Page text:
Nationalism and the Hebrew Bible,

NATIONS AND NATIONALISM, Issue 2 2005
David Aberbach
The Hebrew Bible, though generally seen mainly as a religious document, has also provided models of secular national identity. A number of biblical motifs have been revived in modern cultural nationalism: for example, the importance of moral regeneration, attacks on internal and external enemies of the nation, and the unification of disparate groups despite geographic dislocation. The Hebrew Bible also anticipates various forms of conflict in modern national identity: between the individual and the group, chosenness and egalitarianism, the narrowly national and the universal. In the two centuries after the invention of printing, the Hebrew Bible in vernacular translation had a decisive influence on the evolution of nationalism, particularly in Britain. The Bible was essential in the culture of empires but also, paradoxically, inspired defeated, suppressed and colonised people to seek freedom. A number of modern national poets, notably Whitman and the Hebrew poets Bialik and Greenberg, adopt a free verse neo-prophetic mode of expression. The Hebrew Bible can, therefore, be read as the archetypal, and most influential, national document from ancient times to the rise of modern nationalism. [source]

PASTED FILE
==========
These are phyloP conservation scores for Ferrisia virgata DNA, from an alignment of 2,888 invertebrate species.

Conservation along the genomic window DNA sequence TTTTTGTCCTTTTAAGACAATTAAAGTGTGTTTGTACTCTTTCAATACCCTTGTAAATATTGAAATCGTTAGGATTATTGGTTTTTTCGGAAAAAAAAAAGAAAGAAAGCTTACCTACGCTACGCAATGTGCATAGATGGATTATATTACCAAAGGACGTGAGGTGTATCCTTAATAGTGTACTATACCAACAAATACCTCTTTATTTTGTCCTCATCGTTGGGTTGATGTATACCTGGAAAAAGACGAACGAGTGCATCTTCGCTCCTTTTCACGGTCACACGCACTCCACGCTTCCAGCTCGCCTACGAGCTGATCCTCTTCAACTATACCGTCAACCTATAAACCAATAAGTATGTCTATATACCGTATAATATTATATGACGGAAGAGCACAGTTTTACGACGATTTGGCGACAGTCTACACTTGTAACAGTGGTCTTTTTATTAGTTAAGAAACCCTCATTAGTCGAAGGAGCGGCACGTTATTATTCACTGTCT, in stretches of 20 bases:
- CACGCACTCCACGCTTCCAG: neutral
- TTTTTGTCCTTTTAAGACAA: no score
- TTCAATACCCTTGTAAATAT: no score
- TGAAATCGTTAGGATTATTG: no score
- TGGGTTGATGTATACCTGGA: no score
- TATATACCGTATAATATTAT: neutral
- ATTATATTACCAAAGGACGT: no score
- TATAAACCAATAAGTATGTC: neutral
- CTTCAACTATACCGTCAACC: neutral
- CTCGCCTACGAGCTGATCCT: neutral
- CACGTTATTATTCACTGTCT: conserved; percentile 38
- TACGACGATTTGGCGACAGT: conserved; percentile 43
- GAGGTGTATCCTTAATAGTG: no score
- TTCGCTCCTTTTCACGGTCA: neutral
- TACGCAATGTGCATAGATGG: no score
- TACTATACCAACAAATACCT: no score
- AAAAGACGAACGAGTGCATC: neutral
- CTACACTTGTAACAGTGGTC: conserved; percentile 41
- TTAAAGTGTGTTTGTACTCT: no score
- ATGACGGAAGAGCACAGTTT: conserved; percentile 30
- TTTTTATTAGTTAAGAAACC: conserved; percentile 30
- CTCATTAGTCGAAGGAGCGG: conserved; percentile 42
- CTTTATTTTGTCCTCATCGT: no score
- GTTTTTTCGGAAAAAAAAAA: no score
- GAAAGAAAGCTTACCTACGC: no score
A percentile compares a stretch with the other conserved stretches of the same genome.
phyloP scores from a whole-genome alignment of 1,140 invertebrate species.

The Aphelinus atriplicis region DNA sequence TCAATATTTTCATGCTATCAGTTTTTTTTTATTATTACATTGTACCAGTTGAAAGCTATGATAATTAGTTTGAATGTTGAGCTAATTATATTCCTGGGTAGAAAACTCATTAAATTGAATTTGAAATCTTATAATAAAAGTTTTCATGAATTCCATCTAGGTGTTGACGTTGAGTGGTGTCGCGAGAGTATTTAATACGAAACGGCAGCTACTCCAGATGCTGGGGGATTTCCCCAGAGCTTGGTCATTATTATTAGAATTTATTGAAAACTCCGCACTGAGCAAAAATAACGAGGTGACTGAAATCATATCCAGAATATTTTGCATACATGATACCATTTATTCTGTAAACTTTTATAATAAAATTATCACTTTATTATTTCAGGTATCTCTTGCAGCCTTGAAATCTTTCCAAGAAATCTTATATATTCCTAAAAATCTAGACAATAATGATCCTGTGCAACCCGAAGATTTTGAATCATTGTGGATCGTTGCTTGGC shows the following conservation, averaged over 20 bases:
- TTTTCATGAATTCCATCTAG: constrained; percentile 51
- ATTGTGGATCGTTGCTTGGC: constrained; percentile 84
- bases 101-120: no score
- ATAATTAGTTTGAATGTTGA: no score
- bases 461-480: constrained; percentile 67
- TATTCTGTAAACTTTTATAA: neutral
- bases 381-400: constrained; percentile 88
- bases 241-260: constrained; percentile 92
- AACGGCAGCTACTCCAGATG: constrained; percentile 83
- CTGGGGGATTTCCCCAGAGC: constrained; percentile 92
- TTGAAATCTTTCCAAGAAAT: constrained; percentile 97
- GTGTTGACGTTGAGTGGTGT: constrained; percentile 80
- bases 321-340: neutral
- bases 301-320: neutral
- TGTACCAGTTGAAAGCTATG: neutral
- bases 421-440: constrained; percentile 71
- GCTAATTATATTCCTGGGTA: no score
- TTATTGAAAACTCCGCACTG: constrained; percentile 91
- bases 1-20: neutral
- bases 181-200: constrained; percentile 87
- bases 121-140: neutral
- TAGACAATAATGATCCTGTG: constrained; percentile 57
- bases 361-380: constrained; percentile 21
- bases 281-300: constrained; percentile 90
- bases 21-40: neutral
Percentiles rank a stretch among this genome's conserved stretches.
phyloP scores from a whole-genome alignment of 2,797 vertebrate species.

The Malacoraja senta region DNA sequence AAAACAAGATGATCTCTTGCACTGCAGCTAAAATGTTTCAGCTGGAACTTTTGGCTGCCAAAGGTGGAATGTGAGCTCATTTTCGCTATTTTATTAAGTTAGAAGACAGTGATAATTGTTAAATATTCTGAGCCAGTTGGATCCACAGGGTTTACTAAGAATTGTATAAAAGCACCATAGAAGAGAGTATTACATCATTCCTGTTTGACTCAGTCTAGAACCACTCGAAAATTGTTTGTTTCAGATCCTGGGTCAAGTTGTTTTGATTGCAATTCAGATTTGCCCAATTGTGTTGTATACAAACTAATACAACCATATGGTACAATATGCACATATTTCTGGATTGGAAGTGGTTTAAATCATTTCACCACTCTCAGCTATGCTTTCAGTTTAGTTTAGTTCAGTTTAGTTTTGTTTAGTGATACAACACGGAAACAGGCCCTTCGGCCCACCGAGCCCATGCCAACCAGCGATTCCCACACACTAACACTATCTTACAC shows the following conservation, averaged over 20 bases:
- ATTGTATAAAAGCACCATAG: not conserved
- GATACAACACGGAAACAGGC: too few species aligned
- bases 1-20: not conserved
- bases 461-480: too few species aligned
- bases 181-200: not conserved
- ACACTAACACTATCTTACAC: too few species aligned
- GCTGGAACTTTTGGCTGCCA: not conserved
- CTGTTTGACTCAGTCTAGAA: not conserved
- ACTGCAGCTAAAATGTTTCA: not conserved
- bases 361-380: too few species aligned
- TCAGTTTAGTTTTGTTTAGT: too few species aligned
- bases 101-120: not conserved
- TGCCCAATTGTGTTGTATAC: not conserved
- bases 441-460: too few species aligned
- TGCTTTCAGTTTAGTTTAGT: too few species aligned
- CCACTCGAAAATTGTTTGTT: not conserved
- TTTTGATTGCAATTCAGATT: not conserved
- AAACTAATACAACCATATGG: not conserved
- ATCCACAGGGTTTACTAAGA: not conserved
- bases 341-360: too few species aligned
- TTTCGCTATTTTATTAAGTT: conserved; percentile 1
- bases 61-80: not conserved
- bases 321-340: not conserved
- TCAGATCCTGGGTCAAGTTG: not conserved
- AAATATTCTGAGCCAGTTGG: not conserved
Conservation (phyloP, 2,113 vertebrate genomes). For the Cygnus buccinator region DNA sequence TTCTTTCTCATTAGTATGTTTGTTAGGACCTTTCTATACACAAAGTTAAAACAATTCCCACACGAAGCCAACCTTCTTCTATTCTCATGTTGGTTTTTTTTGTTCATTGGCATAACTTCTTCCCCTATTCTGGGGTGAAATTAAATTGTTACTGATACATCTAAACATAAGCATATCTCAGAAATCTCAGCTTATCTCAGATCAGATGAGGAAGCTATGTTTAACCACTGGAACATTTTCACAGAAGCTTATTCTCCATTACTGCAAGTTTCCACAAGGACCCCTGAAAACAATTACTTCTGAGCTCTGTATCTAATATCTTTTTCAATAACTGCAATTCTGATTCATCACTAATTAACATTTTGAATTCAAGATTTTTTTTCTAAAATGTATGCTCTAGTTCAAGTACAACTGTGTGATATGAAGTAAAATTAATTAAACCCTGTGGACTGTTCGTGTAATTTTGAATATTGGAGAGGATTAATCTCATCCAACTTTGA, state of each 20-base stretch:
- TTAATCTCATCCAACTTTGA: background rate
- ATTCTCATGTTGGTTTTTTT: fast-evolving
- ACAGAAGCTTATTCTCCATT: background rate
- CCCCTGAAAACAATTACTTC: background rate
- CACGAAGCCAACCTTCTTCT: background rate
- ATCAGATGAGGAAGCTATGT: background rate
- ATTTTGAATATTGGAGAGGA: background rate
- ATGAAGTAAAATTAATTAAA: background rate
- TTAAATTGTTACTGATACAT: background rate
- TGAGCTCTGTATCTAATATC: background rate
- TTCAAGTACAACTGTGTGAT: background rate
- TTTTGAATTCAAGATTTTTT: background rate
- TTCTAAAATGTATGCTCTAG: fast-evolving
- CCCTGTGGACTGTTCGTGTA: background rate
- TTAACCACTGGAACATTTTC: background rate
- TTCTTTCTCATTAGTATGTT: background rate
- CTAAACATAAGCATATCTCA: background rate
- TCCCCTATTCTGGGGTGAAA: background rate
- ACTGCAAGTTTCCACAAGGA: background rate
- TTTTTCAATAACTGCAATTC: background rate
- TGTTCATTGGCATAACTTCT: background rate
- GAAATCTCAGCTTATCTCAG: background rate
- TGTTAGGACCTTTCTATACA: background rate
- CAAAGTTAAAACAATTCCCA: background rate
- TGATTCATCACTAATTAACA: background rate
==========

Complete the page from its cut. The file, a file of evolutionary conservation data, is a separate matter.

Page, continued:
Vitamin A and HIV Infection: Disease Progression, Mortality, and Transmission

NUTRITION REVIEWS, Issue 10 2000
Chinaro M. Kennedy Dr.P.H.
Among HIV-infected individuals, many nutritional factors that influence disease progress, mortality, and transmission are not well understood. Of particular interest is the role of vitamin A. The benefits of vitamin A have been recognized since ancient times by Egyptian physicians who successfully treated night blindness with vitamin A. Contemporary scientists have since recognized the importance of vitamin A and have provided evidence that it may help in repairing damaged mucosal surfaces; what remains unclear, however, is its role during HIV infection. In this review, we examine the evidence provided in both observational studies and randomized controlled trials that assessed the effect of vitamin A during HIV infection. [source]


A 90 day repeated oral toxicity study on plantamajoside concentrate from Plantago asiatica

PHYTOTHERAPY RESEARCH, Issue 12 2007
Byung-Gyu Park